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History of the Book: Events

Previous events

28 February Emblems of corporate identity? University seals from medieval Oxford
A talk by Dr Markus Späeth, University of Cologne.
The talk was followed by refreshments and an opportunity to view examples of seals from the Merton archives.
29 November Juan de Mariana's 'History of Spain', from Madrid to Merton and beyond
A talk by Professor David Hook, Faculty of Medieval & Modern Languages, Oxford.
12 June The Little-Known Hebraica Treasures at Merton College
A talk by Dr Rahel Fronda, Bodleian Library & Christ Church. This year Dr Fronda, a specialist Hebrew Antiquarian Cataloguer, added full descriptions of Merton’s Hebrew books to Oxford’s online library catalogue. In this talk she discussed some of the particularly significant Hebrew books at Merton and how they came to be here. Attendees also had the opportunity to view selected items.
6 May Teaching the Codex 2: Further thoughts on the pedagogy of palaeography and codicology
A second interdisciplinary colloquium. Topics considered were: Continental and Anglophone approaches to teaching palaeography and codicology; pedagogical approaches to musical manuscripts; approaches to teaching art history and manuscript studies; and taking palaeography further: using manuscripts to engage in outreach with schools and the general public.
30 November The Lives of Books
A talk by Professor Lydia Wevers, Director of the Stout Research Centre at the Victoria University of Wellington, New Zealand. - read a report by Guus Eelink
1 March The Genesis of a Manuscript: Merton MS 68
A talk by Ralph Hanna, Emeritus Professor of Palaeography
6 February Teaching the Codex: Pedagogical Approaches to Palaeography and Codicology Across the Humanities
An interdisciplinary colloquium that brought together academics from a range of disciplines in order to enable a series of discussions on diverse pedagogical approaches.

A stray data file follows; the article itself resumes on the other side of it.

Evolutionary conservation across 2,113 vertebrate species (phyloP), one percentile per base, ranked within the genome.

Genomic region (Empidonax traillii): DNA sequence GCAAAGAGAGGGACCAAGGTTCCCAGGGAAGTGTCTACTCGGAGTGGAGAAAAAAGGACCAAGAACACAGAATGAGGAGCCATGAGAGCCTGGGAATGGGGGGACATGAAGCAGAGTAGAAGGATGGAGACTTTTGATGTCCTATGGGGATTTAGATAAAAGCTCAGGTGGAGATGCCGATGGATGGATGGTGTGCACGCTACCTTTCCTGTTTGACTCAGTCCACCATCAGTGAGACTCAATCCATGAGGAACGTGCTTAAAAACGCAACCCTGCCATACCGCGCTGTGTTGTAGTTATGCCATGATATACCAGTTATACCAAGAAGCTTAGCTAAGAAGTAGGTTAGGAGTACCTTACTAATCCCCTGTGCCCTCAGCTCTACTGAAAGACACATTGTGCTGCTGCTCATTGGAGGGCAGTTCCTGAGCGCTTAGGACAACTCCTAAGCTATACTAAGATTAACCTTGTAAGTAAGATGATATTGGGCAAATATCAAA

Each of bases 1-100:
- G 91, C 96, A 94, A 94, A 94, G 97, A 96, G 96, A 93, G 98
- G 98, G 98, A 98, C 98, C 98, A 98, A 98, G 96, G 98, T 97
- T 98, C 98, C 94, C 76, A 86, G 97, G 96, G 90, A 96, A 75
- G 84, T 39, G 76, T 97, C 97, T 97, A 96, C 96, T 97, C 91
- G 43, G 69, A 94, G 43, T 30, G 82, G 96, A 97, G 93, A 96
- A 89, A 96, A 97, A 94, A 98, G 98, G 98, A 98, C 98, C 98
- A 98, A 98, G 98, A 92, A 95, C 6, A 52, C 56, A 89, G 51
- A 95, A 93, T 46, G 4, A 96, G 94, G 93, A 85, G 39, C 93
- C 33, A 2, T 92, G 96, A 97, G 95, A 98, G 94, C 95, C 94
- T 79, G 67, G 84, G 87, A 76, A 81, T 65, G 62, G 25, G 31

24 November From St John's College to Merton College: What the poetry of Griffin Higgs (1589-1659) reveals about collegiate identity at Oxford in the seventeenth century and today
A talk by graduate student Elizabeth Sandis - read a report by Rich Rabone
24 October 'Ad usum communem' : The medieval libraries of Merton College and Sorbonne College through their scientific collections
A talk by Laure Miolo, a Visiting Scholar from the University of Lyon 2/Bibliothèque Nationale de France and Humfrey Wanley Fellow at the Bodleian Libraries, at which manuscripts from the Merton Library were displayed - read a report by Tristan Franklinos
21 May 'Once upon a time there were three Georges': Infringement of "copyright" in the 1520s
A talk by Professor Peter WM Blayney, University of Toronto - video
5 February A Mirror in Parchment? Archetypes and copies in Gothic painting
A talk by Dr Emily Guerry at which Merton manuscripts were shown.
22 November The Sitwells, Sitwellism and Sitwelliana - Dr Deborah Longworth, University of Birmingham
Viewing, talk, and reception to celebrate the donation of the Neil Ritchie Sitwell Collection to Merton College in 2013 - podcast
15 November Schools of Thought - a joint session with the Oxford Conservators' Group
A series of short presentations that will include the conservation of the Bodleian Library's First Folio of Shakespeare; and the bindings of late-eighteenth-century blank books through the study of Jane Austen's fiction manuscripts.
14 November New Perspectives in Palaeography - a joint meeting with the Oxford Medieval Society.
Two short talks by Professor Daniel Wakelin, St Hilda’s College, Jeremy Griffiths Professor of Medieval English Palaeography, and Dr Stewart Brookes, King's College London and the DigiPal Project.
30 October An Introduction to Reading and Handling Medieval Manuscripts
A hands-on workshop with Mary Boyle (Merton 2011) and Tristan Franklinos (Merton 2011).
18 October
Writing, publishing, and blogging about Germany: the past 500 years
Speaker: Brian Melican (Merton 2003)
Brian’s book, Germany: Beyond the Enchanted Forest - A Literary Anthology (2013) shows how different generations of English-speakers have depicted Germany, from the sixteenth century to the present day.